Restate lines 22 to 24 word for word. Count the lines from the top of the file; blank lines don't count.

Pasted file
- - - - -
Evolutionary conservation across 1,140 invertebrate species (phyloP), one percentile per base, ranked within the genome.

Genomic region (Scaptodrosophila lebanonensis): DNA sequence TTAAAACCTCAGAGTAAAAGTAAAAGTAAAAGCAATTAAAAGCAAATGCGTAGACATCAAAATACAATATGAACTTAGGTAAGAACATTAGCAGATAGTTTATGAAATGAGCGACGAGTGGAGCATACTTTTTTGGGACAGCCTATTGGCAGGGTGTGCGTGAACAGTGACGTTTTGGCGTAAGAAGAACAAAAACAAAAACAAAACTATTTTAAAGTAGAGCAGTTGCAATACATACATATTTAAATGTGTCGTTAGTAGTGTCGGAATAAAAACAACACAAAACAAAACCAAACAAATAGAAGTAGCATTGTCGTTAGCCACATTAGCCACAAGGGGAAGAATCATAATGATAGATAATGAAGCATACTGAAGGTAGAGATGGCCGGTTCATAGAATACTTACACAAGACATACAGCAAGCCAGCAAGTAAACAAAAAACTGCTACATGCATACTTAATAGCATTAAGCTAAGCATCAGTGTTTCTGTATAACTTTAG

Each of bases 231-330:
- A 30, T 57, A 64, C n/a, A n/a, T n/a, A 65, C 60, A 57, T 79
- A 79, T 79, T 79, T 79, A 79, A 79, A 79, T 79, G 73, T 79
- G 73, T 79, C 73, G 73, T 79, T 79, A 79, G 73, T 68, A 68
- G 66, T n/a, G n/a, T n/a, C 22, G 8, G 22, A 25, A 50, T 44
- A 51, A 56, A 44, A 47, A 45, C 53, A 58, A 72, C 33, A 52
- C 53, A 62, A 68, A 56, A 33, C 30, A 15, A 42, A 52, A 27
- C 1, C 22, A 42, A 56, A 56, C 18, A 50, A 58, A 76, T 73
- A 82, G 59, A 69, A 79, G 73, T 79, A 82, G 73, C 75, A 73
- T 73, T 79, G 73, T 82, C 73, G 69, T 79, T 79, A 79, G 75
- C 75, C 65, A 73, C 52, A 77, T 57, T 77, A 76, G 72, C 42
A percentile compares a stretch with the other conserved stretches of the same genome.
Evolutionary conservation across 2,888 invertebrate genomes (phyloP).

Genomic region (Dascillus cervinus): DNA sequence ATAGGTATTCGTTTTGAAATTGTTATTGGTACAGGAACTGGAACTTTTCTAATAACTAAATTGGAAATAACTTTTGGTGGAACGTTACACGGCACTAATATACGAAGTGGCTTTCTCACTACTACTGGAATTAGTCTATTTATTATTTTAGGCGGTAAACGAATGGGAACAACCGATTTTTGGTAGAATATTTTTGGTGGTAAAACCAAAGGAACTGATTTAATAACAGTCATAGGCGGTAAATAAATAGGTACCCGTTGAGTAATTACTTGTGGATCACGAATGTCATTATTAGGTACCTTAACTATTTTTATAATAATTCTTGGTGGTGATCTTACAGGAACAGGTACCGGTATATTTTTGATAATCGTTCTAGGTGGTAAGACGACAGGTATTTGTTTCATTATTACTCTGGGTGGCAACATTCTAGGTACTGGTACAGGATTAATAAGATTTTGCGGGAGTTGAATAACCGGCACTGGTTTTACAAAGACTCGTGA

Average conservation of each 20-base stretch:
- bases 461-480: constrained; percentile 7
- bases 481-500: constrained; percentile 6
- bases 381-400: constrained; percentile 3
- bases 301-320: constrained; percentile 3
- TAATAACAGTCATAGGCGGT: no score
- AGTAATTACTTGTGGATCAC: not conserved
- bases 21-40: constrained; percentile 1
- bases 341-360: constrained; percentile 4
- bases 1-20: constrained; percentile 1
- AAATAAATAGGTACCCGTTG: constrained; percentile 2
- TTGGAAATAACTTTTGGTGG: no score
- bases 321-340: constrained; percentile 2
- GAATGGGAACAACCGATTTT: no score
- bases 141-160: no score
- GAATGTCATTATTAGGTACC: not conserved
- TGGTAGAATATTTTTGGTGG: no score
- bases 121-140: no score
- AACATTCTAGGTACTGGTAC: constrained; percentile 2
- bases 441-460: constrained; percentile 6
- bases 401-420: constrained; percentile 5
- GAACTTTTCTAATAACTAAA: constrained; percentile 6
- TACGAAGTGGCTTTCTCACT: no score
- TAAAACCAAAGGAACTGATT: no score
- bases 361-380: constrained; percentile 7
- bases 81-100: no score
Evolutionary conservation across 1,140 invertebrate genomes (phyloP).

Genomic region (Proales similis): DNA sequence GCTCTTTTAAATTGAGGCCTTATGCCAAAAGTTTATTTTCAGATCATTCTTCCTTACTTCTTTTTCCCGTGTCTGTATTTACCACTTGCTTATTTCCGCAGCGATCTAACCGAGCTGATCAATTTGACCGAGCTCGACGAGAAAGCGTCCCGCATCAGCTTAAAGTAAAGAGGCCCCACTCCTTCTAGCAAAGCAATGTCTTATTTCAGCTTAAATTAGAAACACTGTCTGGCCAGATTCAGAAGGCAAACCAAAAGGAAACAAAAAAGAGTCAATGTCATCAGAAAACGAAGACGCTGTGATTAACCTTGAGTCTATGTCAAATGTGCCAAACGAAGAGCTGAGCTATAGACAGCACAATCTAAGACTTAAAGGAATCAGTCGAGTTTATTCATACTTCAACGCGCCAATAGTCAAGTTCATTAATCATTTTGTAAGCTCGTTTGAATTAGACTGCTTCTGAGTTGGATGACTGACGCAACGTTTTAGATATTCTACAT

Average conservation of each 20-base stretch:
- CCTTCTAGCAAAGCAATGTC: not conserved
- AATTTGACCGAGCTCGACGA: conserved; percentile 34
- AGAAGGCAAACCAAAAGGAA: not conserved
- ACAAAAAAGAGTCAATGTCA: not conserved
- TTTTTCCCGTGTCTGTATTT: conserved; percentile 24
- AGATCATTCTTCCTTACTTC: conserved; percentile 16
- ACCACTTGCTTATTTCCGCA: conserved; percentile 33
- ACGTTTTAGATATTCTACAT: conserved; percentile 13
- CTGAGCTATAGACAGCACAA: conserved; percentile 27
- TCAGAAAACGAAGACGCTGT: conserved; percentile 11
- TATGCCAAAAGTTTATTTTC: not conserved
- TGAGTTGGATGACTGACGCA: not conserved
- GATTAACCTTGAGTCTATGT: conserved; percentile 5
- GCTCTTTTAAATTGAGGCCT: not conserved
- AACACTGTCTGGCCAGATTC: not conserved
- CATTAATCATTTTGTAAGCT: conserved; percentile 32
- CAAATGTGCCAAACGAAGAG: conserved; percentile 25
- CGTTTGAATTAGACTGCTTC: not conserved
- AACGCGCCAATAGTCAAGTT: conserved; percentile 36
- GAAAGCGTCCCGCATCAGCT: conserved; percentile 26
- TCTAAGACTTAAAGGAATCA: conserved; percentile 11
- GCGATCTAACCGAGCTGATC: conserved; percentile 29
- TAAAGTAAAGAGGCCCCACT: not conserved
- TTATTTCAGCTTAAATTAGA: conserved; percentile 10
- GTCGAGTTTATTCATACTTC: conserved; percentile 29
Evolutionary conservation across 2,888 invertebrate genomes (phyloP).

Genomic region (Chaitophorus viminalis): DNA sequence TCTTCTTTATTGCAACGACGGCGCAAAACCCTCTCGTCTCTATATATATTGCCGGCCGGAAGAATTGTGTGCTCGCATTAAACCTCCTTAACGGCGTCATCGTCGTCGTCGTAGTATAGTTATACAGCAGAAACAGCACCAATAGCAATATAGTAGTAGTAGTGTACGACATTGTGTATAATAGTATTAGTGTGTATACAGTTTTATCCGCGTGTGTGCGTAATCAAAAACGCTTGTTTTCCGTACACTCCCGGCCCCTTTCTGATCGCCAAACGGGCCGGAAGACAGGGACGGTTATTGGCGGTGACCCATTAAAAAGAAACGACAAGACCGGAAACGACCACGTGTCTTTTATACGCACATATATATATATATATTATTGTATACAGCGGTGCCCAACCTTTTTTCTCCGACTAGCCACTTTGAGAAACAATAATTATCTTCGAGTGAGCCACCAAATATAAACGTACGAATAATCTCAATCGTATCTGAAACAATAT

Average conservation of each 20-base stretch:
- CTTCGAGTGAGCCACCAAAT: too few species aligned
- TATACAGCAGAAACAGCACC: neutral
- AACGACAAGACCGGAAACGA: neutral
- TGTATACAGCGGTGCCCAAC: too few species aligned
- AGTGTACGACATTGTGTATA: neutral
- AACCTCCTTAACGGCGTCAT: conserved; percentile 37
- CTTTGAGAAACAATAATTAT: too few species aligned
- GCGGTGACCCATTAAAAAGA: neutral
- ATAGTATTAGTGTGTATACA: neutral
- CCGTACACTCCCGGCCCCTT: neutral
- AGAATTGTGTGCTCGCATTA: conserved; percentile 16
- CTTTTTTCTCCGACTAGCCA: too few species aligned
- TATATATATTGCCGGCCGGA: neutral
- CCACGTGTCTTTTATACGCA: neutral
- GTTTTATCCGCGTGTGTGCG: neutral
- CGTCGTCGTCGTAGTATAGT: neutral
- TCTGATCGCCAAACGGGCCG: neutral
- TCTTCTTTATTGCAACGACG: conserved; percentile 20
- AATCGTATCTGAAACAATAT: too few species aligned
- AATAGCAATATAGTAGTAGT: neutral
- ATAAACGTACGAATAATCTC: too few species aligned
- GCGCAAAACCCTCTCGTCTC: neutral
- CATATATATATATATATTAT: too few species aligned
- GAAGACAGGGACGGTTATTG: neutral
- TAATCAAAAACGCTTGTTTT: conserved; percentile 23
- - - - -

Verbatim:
- TAATAACAGTCATAGGCGGT: no score
- AGTAATTACTTGTGGATCAC: not conserved
- bases 21-40: constrained; percentile 1